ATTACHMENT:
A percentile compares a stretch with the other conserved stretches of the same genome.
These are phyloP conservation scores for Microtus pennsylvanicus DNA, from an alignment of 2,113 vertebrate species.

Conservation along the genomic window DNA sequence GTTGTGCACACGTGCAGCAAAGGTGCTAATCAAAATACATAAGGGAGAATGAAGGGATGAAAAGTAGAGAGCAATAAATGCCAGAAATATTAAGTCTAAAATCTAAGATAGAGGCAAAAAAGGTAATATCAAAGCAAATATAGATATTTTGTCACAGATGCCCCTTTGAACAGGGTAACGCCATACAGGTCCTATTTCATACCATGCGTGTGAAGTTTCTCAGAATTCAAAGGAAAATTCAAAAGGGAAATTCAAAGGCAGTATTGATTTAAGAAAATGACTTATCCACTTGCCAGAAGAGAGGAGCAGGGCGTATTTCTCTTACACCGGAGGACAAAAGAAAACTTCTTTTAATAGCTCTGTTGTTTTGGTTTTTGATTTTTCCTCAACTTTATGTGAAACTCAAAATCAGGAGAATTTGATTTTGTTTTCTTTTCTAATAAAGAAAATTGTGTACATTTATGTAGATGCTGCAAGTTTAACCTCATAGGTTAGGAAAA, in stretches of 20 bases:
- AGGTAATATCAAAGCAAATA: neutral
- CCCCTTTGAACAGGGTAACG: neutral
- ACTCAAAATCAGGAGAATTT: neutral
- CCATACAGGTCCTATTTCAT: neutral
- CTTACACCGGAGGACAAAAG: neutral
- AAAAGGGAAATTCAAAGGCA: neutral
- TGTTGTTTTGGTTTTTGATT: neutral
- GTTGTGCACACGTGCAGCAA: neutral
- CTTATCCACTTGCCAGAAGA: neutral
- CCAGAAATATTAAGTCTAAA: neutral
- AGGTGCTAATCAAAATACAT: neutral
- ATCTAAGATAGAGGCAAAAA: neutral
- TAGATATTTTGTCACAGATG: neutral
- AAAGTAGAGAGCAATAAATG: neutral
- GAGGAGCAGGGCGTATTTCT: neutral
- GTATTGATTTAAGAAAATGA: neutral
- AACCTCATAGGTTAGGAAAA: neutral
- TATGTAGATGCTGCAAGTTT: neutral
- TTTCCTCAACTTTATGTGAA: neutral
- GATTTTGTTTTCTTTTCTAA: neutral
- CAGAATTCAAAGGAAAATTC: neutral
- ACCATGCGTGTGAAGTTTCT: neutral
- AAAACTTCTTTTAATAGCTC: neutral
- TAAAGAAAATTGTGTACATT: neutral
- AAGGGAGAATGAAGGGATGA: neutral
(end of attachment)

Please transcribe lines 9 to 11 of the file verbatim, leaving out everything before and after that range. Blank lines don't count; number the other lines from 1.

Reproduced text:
- AAAAGGGAAATTCAAAGGCA: neutral
- TGTTGTTTTGGTTTTTGATT: neutral
- GTTGTGCACACGTGCAGCAA: neutral